Bubba Ho-Tep

Reviewed By Brian McKay
Posted 09/26/03 12:50:21

"The Pharaoh vs. The King – and the winner gets a lifetime supply of depends"
4 stars (Worth A Look)

I walked out of the screening of BUBBA HO-TEP with mixed emotions. But despite a mild twang of disappointment that the film did not quite live up to its hype, overall I was gratified by having seen a well-made film based on a story by one of my favorite authors (Joe R. Lansdale) and starring one of my B-movie heroes, Bruce Campbell, in the best performance of his career to date. If you go to see Bubba Ho-Tep expecting a genuine horror tale – don’t. But if you want a fun and consistently engaging B-movie with some A-list acting from Campbell in the role of an aged Elvis, then BUBBA HO-TEP should be on your must-see list.

Based on the short story by Joe R. Lansdale, a celebrated Texan mystery/horror writer and self-proclaimed master of “Mojo” storytelling (before the Austin Powers variety of the term came along), Bubba Ho-Tep tells the unlikely tale of a small town Texas nursing home plagued by an unholy soul-sucking mummy. The home’s last (and only) line of defense from this menace just happens to be a decrepit and bitter Elvis Presley in a walker (Campbell) and his sidekick, an elderly Black gentleman who claims to be the one and only J.F.K. (Ossie Davis), and who has been tucked away in the home by the government after being died black and given a new identity. When the aforementioned mummy shows up and begins to feast on the denizens of the Mud Creek Nursing Home, these two old nutjobs unite to send the undead redneck packing. Lucky for them, the mummy is also a decrepit old fart (a couple of thousand years old, give or take), and the minimal sustenance he receives from sucking the weak souls of the old even the odds in our heroes’ favor.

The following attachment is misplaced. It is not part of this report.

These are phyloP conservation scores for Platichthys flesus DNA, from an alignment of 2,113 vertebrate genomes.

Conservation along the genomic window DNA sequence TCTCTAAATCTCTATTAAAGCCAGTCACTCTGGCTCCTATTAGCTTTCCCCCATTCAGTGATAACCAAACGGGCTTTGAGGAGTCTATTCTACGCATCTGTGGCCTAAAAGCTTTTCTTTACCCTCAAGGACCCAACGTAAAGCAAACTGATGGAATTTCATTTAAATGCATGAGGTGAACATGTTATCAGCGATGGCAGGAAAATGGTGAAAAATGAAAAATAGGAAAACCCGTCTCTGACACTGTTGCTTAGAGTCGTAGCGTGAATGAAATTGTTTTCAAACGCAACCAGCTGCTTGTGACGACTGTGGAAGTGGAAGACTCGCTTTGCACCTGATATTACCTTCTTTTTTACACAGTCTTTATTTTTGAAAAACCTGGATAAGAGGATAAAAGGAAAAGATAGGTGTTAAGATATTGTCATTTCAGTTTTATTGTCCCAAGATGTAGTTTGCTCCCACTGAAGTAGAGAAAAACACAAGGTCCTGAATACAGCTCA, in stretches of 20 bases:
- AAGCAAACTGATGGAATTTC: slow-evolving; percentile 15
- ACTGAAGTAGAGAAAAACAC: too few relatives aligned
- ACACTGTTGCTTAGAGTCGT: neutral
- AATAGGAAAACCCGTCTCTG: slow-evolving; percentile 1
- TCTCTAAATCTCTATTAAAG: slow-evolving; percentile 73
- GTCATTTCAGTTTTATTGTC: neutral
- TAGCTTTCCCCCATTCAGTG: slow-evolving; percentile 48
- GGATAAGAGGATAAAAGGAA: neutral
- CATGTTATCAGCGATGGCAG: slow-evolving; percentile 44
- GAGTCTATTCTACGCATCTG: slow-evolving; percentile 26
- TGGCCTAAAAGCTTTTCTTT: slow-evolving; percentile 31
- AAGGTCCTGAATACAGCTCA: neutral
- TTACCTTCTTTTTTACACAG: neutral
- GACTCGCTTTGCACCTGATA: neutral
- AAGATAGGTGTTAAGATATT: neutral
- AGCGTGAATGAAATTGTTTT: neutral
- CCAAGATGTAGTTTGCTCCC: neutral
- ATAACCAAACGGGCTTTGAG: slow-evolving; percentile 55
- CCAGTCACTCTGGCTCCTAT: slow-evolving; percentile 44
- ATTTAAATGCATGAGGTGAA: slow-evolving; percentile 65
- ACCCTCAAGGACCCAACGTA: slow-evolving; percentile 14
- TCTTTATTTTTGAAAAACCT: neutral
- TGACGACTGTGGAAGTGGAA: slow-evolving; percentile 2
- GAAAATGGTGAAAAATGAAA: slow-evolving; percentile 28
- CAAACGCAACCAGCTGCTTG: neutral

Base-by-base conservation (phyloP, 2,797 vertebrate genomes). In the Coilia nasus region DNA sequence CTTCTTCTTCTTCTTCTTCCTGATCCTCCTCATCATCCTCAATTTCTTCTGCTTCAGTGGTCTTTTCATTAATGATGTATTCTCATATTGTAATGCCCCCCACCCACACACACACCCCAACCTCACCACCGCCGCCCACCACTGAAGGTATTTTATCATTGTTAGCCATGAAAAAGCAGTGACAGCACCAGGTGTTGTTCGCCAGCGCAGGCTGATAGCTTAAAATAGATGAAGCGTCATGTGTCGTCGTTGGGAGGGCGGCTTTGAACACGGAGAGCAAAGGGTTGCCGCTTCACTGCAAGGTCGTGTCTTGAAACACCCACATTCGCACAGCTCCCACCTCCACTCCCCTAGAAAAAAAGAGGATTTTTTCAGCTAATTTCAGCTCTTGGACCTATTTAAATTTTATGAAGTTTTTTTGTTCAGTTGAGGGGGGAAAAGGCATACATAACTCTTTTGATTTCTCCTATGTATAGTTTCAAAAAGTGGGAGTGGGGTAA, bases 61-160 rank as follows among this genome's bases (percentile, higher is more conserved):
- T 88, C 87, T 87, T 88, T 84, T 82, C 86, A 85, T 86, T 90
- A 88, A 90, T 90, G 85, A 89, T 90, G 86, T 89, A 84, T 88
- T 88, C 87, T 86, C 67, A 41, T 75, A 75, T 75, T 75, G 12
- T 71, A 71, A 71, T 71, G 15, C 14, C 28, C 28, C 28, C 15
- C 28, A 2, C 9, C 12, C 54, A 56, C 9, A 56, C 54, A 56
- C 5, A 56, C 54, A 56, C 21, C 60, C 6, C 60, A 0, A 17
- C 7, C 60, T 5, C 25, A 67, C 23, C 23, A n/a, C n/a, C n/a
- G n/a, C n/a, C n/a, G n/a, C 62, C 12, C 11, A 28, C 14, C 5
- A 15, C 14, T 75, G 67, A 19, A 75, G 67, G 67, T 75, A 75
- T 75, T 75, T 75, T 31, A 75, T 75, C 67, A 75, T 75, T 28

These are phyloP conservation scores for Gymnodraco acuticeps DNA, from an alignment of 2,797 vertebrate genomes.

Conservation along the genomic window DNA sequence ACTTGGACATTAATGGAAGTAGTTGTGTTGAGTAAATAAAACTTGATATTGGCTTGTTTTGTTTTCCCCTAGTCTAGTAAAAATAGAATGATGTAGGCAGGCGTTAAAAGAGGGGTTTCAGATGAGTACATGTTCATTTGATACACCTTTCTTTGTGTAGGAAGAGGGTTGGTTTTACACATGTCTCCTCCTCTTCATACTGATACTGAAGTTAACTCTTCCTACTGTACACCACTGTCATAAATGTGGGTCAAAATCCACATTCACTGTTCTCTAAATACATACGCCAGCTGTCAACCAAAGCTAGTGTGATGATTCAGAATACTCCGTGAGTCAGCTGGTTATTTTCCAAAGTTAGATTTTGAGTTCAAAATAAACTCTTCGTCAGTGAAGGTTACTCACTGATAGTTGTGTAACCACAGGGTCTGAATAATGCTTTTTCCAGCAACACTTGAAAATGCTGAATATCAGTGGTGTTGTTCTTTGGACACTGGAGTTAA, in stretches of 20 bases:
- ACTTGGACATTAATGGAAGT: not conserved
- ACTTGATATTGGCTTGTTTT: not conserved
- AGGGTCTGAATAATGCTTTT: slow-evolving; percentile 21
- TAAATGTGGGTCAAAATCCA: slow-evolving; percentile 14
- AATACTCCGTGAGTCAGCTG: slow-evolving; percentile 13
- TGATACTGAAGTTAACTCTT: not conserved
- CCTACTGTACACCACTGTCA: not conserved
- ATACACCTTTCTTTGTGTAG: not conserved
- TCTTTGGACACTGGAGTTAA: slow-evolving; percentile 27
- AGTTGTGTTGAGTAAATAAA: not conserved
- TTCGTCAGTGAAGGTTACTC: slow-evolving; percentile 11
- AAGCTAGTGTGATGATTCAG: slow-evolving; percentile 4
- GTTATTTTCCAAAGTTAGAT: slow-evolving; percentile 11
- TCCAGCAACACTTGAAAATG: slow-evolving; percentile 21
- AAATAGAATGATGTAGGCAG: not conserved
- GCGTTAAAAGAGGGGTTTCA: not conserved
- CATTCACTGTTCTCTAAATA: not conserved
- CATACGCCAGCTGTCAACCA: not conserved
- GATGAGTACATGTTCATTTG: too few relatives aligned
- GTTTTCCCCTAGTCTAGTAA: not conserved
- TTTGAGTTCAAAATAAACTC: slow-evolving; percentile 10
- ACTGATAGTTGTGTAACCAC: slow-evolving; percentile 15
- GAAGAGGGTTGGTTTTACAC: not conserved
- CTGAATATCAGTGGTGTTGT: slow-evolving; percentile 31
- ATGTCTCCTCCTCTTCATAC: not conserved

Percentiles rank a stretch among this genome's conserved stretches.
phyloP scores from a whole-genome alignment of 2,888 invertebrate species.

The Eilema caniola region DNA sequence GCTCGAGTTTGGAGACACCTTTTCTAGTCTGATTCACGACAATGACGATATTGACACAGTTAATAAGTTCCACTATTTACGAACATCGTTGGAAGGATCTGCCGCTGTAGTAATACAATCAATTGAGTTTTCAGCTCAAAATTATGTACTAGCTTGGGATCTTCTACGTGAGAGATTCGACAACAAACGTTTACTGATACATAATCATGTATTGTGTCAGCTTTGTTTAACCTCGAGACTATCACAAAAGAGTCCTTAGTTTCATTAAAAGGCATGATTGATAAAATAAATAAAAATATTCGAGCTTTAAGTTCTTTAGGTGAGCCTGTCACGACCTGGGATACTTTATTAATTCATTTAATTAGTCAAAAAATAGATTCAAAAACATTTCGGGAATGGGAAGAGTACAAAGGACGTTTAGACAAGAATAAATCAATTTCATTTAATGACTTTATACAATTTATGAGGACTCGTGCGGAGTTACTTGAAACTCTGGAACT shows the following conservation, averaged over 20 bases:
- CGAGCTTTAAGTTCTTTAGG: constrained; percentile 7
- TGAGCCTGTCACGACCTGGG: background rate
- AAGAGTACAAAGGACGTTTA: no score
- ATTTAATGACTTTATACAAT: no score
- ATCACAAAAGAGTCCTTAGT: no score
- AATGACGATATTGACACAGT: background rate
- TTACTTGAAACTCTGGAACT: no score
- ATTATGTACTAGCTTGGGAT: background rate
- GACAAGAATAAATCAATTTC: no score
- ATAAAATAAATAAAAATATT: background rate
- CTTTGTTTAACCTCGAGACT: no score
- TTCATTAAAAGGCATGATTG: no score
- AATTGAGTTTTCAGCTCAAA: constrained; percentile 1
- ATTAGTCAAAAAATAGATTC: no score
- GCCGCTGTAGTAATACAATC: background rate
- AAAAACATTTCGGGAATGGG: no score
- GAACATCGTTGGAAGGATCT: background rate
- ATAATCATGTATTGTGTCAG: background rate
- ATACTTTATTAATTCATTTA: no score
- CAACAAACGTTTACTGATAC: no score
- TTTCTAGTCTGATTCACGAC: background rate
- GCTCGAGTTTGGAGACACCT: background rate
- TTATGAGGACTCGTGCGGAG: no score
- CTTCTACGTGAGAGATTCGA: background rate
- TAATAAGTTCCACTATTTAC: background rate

While I never really bought Davis as JFK (besides the obvious reason), he’s still a kick in the role - and I never expected to see such a venerated actor appearing in a film by the same guy who made the Phantasm movies (Director Don Coscarelli). But what really gives Bubba Ho-Tep the lion’s share of its humor and heart is a damn good performance from the criminally underrated Bruce Campbell. Even non - Evil Dead fanboys have to respect Campbell as an actor, after the surprising depth and range he brings to the role of the discarded King of Rock and Roll. He’s so good here that not only do you believe that his character really is Elvis, but you often forget that you’re watching Bruce Campbell, the guy best known for a chainsaw hand and his heroic square-jawed good looks. I don’t want to bandy about the overused phrase of “Oscar Worthy” – but God Damn, if this role can’t bring him some long-overdue respect from that cesspool of an industry known as Hollywood, than nothing can.

While fans of both Campbell and Coscarelli will be gratified by the subtle but knowing nods to both the Phantasm and Evil Dead series, an insider’s knowledge is not required to enjoy Bubba Ho-Tep. It does tend to drag in a few places, and the plot barely seems able to stretch thin enough to fill the movie’s 90 minute running time. However, the charm of the two leads, as well as an honorable mention for Ella Joyce in the role of Elvis’s nurse, keep the wind in the sails when the plot threatens to falter. Campbell and Davis have such good buddy chemistry, however, that they would practically be a shoe-in to play Joe R. Lansdale’s two most memorable and prolific characters – Leonard Pine and Hap Collins. If you’ve never read a Joe R. Lansdale novel, I suggest you start with a Hap and Leonard mystery. If you’re not hooked after that, send me an email and I’ll reimburse you for the book myself - after I smack you upside the head with it.

Although only in a very limited release at this time, it’s well worth doing the Ho-tep two-step to your nearest art house if you are fortunate enough to have this film come to your town. Otherwise, pray for a strong DVD release soon. And remember this – “Never, but NEVER, fuck with The King . . . Baby!”

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